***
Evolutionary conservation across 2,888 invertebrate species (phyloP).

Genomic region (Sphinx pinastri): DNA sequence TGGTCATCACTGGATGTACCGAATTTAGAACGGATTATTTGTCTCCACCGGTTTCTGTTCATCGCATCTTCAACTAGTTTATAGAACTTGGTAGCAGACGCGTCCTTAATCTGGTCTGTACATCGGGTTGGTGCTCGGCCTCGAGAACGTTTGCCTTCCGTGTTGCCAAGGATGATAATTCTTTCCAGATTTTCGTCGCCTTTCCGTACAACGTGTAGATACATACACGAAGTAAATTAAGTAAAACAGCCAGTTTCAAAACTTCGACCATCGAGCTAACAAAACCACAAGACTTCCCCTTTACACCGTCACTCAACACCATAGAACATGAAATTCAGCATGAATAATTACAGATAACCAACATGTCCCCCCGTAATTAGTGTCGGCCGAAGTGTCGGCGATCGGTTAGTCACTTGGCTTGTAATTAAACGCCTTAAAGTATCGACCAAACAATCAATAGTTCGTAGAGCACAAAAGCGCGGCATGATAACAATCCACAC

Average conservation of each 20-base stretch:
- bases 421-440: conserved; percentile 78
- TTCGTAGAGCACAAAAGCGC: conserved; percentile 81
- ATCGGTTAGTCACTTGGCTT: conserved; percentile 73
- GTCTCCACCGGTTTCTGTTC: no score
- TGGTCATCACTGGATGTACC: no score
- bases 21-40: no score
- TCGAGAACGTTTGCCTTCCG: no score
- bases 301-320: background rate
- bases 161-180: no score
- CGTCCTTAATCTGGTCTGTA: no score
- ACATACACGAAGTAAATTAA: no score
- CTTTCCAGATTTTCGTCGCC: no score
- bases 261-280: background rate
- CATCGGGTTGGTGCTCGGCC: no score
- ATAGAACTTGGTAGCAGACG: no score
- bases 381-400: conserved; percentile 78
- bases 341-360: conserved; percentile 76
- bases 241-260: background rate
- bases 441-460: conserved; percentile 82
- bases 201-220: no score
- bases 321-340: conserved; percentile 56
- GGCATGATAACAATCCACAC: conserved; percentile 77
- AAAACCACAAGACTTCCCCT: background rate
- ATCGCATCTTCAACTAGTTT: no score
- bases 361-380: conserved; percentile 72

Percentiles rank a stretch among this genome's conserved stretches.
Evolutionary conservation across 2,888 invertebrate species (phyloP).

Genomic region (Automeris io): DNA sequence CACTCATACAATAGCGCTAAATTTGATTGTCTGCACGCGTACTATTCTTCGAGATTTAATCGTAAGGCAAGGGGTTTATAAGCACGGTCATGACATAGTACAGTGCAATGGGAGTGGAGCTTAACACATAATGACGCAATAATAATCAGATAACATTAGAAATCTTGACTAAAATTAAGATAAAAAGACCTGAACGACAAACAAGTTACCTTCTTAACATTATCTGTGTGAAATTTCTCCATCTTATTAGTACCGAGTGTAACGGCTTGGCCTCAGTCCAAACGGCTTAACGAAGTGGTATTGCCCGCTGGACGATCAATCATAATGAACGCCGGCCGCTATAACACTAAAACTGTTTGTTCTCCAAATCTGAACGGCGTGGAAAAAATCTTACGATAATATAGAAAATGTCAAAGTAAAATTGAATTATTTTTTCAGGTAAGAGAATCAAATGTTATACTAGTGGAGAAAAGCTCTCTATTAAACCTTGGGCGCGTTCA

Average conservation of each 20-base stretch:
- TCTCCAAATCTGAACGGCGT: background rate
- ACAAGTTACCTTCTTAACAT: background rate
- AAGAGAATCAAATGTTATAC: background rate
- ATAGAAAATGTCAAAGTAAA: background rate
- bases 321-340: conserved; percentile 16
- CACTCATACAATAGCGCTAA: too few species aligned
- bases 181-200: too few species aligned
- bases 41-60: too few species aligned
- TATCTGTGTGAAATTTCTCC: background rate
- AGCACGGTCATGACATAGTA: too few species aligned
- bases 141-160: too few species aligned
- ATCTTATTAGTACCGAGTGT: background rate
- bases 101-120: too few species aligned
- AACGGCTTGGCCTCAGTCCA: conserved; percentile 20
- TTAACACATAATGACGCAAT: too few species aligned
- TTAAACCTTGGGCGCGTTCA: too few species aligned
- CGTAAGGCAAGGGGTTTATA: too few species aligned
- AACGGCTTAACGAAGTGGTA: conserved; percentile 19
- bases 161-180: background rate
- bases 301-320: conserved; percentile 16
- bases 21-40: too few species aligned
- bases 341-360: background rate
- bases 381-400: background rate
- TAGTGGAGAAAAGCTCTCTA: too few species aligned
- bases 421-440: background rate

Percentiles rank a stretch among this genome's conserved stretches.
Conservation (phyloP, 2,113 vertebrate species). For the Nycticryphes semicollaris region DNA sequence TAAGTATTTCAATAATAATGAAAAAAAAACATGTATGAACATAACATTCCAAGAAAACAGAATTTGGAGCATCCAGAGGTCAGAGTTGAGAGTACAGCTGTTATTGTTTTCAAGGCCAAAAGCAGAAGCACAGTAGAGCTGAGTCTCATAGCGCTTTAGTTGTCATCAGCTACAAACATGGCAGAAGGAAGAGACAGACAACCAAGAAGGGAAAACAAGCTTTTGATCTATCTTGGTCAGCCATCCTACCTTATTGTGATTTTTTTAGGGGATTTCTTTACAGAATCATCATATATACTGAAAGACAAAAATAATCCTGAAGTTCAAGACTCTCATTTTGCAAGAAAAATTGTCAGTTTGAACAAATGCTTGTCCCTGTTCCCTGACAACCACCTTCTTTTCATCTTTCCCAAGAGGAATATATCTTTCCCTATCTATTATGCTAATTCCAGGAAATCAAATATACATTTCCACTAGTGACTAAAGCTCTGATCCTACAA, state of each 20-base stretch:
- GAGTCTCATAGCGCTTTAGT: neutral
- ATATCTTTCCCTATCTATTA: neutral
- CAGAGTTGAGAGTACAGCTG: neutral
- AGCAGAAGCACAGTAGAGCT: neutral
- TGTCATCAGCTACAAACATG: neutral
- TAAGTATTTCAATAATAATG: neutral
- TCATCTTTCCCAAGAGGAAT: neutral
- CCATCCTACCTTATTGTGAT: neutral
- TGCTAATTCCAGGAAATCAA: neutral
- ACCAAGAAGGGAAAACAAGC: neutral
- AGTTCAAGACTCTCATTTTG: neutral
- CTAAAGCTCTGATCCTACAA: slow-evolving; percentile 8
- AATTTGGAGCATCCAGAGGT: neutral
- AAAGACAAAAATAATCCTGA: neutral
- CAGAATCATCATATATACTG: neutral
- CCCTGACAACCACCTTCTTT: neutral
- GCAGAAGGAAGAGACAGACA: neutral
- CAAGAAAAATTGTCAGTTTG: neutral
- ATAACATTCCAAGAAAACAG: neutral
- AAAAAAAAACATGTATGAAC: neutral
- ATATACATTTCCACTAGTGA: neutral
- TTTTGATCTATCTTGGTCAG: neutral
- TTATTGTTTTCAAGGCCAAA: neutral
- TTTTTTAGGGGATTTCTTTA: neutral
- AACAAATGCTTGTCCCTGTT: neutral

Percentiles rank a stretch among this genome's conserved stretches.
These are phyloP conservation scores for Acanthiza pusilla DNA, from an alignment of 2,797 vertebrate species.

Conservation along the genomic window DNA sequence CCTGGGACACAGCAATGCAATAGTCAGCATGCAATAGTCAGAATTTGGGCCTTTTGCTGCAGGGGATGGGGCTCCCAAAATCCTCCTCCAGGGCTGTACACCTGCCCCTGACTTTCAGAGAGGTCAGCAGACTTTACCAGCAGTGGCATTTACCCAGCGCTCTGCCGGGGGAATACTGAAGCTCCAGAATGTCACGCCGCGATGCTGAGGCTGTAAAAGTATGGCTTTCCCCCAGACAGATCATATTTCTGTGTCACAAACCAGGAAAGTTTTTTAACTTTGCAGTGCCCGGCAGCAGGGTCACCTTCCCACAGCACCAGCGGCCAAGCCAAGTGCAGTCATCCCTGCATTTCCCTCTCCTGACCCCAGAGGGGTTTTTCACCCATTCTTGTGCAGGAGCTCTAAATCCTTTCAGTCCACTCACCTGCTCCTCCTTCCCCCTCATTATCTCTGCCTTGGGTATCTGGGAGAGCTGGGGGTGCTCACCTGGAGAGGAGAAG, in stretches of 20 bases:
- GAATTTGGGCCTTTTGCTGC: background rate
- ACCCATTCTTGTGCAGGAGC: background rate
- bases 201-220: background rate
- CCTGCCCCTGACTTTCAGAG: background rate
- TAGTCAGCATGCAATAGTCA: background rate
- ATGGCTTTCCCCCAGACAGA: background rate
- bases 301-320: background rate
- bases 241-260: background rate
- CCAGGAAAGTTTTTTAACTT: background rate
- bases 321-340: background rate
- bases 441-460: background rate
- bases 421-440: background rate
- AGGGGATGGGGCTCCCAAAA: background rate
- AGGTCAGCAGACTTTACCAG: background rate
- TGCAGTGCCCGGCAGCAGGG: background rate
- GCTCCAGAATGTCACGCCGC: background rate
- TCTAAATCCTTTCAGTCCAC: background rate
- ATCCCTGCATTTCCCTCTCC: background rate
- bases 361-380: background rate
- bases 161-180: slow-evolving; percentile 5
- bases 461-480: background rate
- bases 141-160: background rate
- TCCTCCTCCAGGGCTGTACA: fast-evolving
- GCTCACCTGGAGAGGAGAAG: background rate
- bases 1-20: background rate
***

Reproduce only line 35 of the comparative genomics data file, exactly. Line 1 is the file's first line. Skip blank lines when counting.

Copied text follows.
- AAGAGAATCAAATGTTATAC: background rate